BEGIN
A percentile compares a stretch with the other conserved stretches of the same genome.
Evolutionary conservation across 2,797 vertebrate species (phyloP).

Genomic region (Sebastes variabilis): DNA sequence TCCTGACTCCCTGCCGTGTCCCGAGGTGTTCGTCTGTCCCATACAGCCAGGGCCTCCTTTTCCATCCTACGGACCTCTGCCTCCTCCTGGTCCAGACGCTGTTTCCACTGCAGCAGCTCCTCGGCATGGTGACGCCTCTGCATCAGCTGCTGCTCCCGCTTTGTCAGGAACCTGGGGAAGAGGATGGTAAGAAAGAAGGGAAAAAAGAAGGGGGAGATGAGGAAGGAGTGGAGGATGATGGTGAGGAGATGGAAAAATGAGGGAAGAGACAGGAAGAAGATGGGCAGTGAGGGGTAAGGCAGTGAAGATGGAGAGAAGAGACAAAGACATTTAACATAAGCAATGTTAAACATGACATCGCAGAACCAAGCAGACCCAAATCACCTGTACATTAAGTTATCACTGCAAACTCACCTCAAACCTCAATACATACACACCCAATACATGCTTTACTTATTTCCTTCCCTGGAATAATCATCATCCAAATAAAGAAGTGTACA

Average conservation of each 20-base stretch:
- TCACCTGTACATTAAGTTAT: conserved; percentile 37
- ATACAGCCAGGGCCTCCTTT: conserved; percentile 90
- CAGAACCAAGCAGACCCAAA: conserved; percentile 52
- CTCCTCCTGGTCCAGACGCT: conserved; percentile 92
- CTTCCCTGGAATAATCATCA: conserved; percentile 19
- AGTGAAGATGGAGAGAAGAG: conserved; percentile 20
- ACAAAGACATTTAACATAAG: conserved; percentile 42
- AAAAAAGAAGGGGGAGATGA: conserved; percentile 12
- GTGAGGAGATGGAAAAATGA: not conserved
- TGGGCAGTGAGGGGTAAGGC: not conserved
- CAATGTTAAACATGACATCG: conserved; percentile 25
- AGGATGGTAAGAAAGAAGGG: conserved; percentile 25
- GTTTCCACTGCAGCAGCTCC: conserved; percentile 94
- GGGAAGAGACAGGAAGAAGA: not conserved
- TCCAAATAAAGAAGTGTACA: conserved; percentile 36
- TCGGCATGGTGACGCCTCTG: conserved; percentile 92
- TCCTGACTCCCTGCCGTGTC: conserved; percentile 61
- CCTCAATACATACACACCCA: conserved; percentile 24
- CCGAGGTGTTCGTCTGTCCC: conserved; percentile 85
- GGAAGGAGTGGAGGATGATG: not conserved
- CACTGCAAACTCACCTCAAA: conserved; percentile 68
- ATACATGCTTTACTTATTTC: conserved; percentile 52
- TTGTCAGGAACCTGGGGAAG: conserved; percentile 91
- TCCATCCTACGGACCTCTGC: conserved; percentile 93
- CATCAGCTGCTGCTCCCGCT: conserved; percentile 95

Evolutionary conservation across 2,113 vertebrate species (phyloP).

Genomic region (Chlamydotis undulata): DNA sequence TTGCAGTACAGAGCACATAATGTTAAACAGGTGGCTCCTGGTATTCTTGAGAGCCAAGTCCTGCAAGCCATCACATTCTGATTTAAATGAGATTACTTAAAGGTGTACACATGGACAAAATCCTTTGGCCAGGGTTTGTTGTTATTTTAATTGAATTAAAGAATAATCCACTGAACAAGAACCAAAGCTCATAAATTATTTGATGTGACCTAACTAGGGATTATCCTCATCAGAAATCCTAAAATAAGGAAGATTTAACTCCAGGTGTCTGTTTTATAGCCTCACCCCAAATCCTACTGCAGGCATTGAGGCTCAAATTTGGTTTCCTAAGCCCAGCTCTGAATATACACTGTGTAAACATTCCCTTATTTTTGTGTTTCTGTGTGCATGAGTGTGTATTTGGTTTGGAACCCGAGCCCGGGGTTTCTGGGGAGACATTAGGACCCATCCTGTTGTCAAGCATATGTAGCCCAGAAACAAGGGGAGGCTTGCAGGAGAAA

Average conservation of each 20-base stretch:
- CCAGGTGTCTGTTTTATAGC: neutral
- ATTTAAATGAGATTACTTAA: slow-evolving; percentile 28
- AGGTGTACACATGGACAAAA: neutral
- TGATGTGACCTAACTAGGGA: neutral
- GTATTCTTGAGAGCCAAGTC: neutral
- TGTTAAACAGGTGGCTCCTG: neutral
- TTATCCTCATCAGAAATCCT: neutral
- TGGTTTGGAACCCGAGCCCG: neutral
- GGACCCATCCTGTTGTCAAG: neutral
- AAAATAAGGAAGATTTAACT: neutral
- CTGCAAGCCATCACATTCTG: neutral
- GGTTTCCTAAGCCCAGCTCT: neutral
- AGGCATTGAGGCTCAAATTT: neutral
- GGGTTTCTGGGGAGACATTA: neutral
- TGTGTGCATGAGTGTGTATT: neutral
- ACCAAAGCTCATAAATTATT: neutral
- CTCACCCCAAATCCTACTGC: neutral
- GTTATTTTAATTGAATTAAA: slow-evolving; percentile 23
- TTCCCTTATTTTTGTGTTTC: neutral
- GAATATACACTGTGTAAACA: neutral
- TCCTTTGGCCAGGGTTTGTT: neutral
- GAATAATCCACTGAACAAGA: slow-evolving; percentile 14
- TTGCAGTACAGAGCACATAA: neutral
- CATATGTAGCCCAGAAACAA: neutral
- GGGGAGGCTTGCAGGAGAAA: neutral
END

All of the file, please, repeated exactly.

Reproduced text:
A percentile compares a stretch with the other conserved stretches of the same genome.
Evolutionary conservation across 2,797 vertebrate species (phyloP).

Genomic region (Sebastes variabilis): DNA sequence TCCTGACTCCCTGCCGTGTCCCGAGGTGTTCGTCTGTCCCATACAGCCAGGGCCTCCTTTTCCATCCTACGGACCTCTGCCTCCTCCTGGTCCAGACGCTGTTTCCACTGCAGCAGCTCCTCGGCATGGTGACGCCTCTGCATCAGCTGCTGCTCCCGCTTTGTCAGGAACCTGGGGAAGAGGATGGTAAGAAAGAAGGGAAAAAAGAAGGGGGAGATGAGGAAGGAGTGGAGGATGATGGTGAGGAGATGGAAAAATGAGGGAAGAGACAGGAAGAAGATGGGCAGTGAGGGGTAAGGCAGTGAAGATGGAGAGAAGAGACAAAGACATTTAACATAAGCAATGTTAAACATGACATCGCAGAACCAAGCAGACCCAAATCACCTGTACATTAAGTTATCACTGCAAACTCACCTCAAACCTCAATACATACACACCCAATACATGCTTTACTTATTTCCTTCCCTGGAATAATCATCATCCAAATAAAGAAGTGTACA

Average conservation of each 20-base stretch:
- TCACCTGTACATTAAGTTAT: conserved; percentile 37
- ATACAGCCAGGGCCTCCTTT: conserved; percentile 90
- CAGAACCAAGCAGACCCAAA: conserved; percentile 52
- CTCCTCCTGGTCCAGACGCT: conserved; percentile 92
- CTTCCCTGGAATAATCATCA: conserved; percentile 19
- AGTGAAGATGGAGAGAAGAG: conserved; percentile 20
- ACAAAGACATTTAACATAAG: conserved; percentile 42
- AAAAAAGAAGGGGGAGATGA: conserved; percentile 12
- GTGAGGAGATGGAAAAATGA: not conserved
- TGGGCAGTGAGGGGTAAGGC: not conserved
- CAATGTTAAACATGACATCG: conserved; percentile 25
- AGGATGGTAAGAAAGAAGGG: conserved; percentile 25
- GTTTCCACTGCAGCAGCTCC: conserved; percentile 94
- GGGAAGAGACAGGAAGAAGA: not conserved
- TCCAAATAAAGAAGTGTACA: conserved; percentile 36
- TCGGCATGGTGACGCCTCTG: conserved; percentile 92
- TCCTGACTCCCTGCCGTGTC: conserved; percentile 61
- CCTCAATACATACACACCCA: conserved; percentile 24
- CCGAGGTGTTCGTCTGTCCC: conserved; percentile 85
- GGAAGGAGTGGAGGATGATG: not conserved
- CACTGCAAACTCACCTCAAA: conserved; percentile 68
- ATACATGCTTTACTTATTTC: conserved; percentile 52
- TTGTCAGGAACCTGGGGAAG: conserved; percentile 91
- TCCATCCTACGGACCTCTGC: conserved; percentile 93
- CATCAGCTGCTGCTCCCGCT: conserved; percentile 95

Evolutionary conservation across 2,113 vertebrate species (phyloP).

Genomic region (Chlamydotis undulata): DNA sequence TTGCAGTACAGAGCACATAATGTTAAACAGGTGGCTCCTGGTATTCTTGAGAGCCAAGTCCTGCAAGCCATCACATTCTGATTTAAATGAGATTACTTAAAGGTGTACACATGGACAAAATCCTTTGGCCAGGGTTTGTTGTTATTTTAATTGAATTAAAGAATAATCCACTGAACAAGAACCAAAGCTCATAAATTATTTGATGTGACCTAACTAGGGATTATCCTCATCAGAAATCCTAAAATAAGGAAGATTTAACTCCAGGTGTCTGTTTTATAGCCTCACCCCAAATCCTACTGCAGGCATTGAGGCTCAAATTTGGTTTCCTAAGCCCAGCTCTGAATATACACTGTGTAAACATTCCCTTATTTTTGTGTTTCTGTGTGCATGAGTGTGTATTTGGTTTGGAACCCGAGCCCGGGGTTTCTGGGGAGACATTAGGACCCATCCTGTTGTCAAGCATATGTAGCCCAGAAACAAGGGGAGGCTTGCAGGAGAAA

Average conservation of each 20-base stretch:
- CCAGGTGTCTGTTTTATAGC: neutral
- ATTTAAATGAGATTACTTAA: slow-evolving; percentile 28
- AGGTGTACACATGGACAAAA: neutral
- TGATGTGACCTAACTAGGGA: neutral
- GTATTCTTGAGAGCCAAGTC: neutral
- TGTTAAACAGGTGGCTCCTG: neutral
- TTATCCTCATCAGAAATCCT: neutral
- TGGTTTGGAACCCGAGCCCG: neutral
- GGACCCATCCTGTTGTCAAG: neutral
- AAAATAAGGAAGATTTAACT: neutral
- CTGCAAGCCATCACATTCTG: neutral
- GGTTTCCTAAGCCCAGCTCT: neutral
- AGGCATTGAGGCTCAAATTT: neutral
- GGGTTTCTGGGGAGACATTA: neutral
- TGTGTGCATGAGTGTGTATT: neutral
- ACCAAAGCTCATAAATTATT: neutral
- CTCACCCCAAATCCTACTGC: neutral
- GTTATTTTAATTGAATTAAA: slow-evolving; percentile 23
- TTCCCTTATTTTTGTGTTTC: neutral
- GAATATACACTGTGTAAACA: neutral
- TCCTTTGGCCAGGGTTTGTT: neutral
- GAATAATCCACTGAACAAGA: slow-evolving; percentile 14
- TTGCAGTACAGAGCACATAA: neutral
- CATATGTAGCCCAGAAACAA: neutral
- GGGGAGGCTTGCAGGAGAAA: neutral